Q for You: How do you store your yarn?

Q for You: How do you store your yarn?

I can’t believe I’m saying this out loud, but we’re talking about moving again. (Insert see-no-evil emoji.) Not cross-country — just across town. But still! It means I’m giving every single thing in the house the hairy eyeball and asking whether I really mean to own it and if it deserves to be packed up and moved. As well as imagining what our new space might look like and how this time, surely, I’ll finally get everything perfectly organized. And of course you know what I’m really talking about here is yarn.

We’ve talked around the notion of yarn storage before, and I know it’s everyone’s favorite subject. Cabinets or drawers, specialized furniture or industrial bins. All of which I love to hear about. But I also want to get to the real nitty gritty here in today’s Q, which is: How do you store your yarn? The underlying question being: What is the safest way to store yarn?

I know it should be stored in loose skeins and only wound when it’s time to use it. But like everyone I’ve got assorted yarn cakes that were wound for something that wound up not happening right away. I love seeing beautiful shelves full of full of skeins (I mean) but I can’t help wondering about dust and moths and other hazards. My stash started out in four little rubbermaid-like bins that were supposed to be my limit, but then came this giant basket (from my wedding) stuffed with various loose skeins, a few tucked into muslin bags, and multiple sweater quantities in ziploc bags. Keeping the yarn safe from pests? Or keeping the yarn from breathing? I’d love to do what’s prettiest, but I really want to do what’s best for the yarn.


PREVIOUSLY in Q for You: What tests your love of knitting?

64 thoughts on “Q for You: How do you store your yarn?

  1. I hope your move goes smoothly!

    I have two curious young cats, so basically I stash my yarn and spinning fiber in a closed closet – either in the clothes closet in my bedroom when I’m being lazy (which is a bad idea because then you get a whiff of sheep’s wool from some of the fiber when you open the closet door) or in the small workroom we have at home. Maybe I’m in denial, or maybe we don’t really get moths in my area, but I don’t really worry about moths. Regarding balls and skeins, you can re-skein yarn that you wound into balls with a niddy noddy if you want. I like to do that, it’s meditative and kind of fun :-) I keep my handspun yarn in a sort of basket on the shelf in the closet. And I really try to use up my yarn or find a new home for it, and not let my stash get too large. Lesson learned from my sewing fabric stash, magazines, etc, that still take up way too much closet space…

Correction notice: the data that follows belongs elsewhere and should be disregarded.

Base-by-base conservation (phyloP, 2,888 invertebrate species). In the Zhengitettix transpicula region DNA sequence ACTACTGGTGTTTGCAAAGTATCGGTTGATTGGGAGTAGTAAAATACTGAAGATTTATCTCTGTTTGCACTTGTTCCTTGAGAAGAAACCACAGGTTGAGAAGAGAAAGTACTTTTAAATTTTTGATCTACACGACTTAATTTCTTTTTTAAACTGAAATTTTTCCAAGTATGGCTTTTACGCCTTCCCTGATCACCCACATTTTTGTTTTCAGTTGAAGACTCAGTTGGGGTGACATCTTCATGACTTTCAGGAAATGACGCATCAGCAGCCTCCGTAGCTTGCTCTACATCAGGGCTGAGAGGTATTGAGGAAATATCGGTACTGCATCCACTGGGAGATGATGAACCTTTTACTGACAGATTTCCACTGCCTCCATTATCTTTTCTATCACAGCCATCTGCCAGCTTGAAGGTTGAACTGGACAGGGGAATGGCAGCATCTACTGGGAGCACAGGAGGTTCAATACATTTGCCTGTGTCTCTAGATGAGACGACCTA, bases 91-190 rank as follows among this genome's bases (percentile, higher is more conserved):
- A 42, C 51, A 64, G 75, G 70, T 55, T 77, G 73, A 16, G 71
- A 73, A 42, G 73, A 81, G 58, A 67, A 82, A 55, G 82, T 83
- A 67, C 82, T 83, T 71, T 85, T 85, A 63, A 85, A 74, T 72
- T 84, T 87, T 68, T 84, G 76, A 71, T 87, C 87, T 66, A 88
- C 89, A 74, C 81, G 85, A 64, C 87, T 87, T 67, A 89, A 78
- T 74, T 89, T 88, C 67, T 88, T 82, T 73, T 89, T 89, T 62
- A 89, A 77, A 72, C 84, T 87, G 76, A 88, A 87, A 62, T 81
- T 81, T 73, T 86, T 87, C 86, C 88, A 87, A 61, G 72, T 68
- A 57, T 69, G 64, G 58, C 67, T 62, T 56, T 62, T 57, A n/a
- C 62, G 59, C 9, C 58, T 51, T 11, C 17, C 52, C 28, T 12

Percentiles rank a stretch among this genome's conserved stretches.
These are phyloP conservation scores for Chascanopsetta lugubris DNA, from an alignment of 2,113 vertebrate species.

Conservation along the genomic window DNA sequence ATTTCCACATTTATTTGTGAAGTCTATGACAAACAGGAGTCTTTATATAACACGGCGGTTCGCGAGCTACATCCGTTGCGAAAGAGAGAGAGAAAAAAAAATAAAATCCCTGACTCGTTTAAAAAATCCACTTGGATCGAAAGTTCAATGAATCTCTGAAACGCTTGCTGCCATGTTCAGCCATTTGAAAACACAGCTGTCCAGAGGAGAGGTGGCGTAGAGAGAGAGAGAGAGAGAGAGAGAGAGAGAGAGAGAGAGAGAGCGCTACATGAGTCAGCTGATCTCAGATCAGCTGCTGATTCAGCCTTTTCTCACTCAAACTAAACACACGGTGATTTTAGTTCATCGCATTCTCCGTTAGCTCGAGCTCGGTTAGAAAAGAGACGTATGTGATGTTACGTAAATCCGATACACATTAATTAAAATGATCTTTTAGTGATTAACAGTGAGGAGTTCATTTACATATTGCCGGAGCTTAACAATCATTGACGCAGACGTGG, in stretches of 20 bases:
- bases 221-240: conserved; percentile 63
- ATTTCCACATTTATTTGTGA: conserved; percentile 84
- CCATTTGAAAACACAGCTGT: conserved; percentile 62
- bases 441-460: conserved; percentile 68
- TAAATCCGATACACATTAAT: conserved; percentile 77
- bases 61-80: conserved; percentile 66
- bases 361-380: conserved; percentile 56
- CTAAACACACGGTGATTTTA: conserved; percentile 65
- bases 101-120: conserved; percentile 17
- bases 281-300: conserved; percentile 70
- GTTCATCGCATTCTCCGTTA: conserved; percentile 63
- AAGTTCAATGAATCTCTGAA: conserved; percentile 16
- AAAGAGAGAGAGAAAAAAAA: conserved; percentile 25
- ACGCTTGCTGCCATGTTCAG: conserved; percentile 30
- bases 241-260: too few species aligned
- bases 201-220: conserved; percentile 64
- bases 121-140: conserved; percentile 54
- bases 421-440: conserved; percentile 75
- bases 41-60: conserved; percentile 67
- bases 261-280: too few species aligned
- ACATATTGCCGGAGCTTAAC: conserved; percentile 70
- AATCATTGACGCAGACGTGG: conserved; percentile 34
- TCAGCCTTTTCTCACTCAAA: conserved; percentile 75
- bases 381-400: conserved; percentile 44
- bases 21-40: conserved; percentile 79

• I purchased Closet Maid cubes. 4 sets. Assembled they resemble a yarn shop display. Except messy. I’ve apparently overpurchased yarn and it is it bags on the floor in front of the cubes. And in bags around the house. Yes, I have a problem and my husband is reminding me that our retirement savings is in my yarn stash.

  2. My goal is to knit more and stash less…easier said than done when you want the latest beautiful color way. My greatest fear is water, flood, mildew etc in our humid climate so all of my stash is in plastic tubs organized by weight. 2015 goal is to get rid of all of the onesies and lesser quality. Lots of schools and kids clubs love this for teaching purposes.

  3. I have quite a bit of wool stored in all stages of “production”. Raw fleeces stay in the barn. Washed, roving and yarn in the Wool House. I do my best to not tuck anything into a dark corner and a couple times a year I take everything out into the bright sun and give everything a good inspection and shake out. So far, so good.

  4. I keep my yarn in a big fabric zippered bin from The Container Store, and I have a second one for my spinning fiber. Then I have a metal tub that sits by the couch and has my WIPs and yarn I’m considering using soon. Some of the yarns in the bin are stored in plastic bags. Probably not the safest setup, but (knock on wood) I’ve never had any problems. If I buy fiber or yarn from an unknown source, or it’s especially “rustic” I keep it separate for a while in case it harbors bugs. Good luck! If you find a visually pleasing but organized and careful way of storing your yarn, let us know!

  5. Hmmm, I never thought about the fact that the yarn might have to breathe. Uh oh. I am afraid of moths, moisture and dust so I do keep my yarn in ziploc bags in a (very large) tupperware bin, mostly. Skeins on deck are kept in a couple of Bolga baskets, a bin or a tote scattered around in various areas of the house ;-). I once had it stored in a glass front barrister case but since I wanted to keep the yarn in the bags it looked more like clutter than an artful and inspiring display. We moved recently and I felt a little sheepish when I packed things up and realized how much I have and how long I have had some of it. So, I am trying to work from the stash as much as possible or to pass on what I think I might not use in the near future; use it or lose it. My goal is to eventually get to the point where I have no stash and acquire yarn only when the project is going to go on the needles immediately. We will see how that goes! Good luck with your move!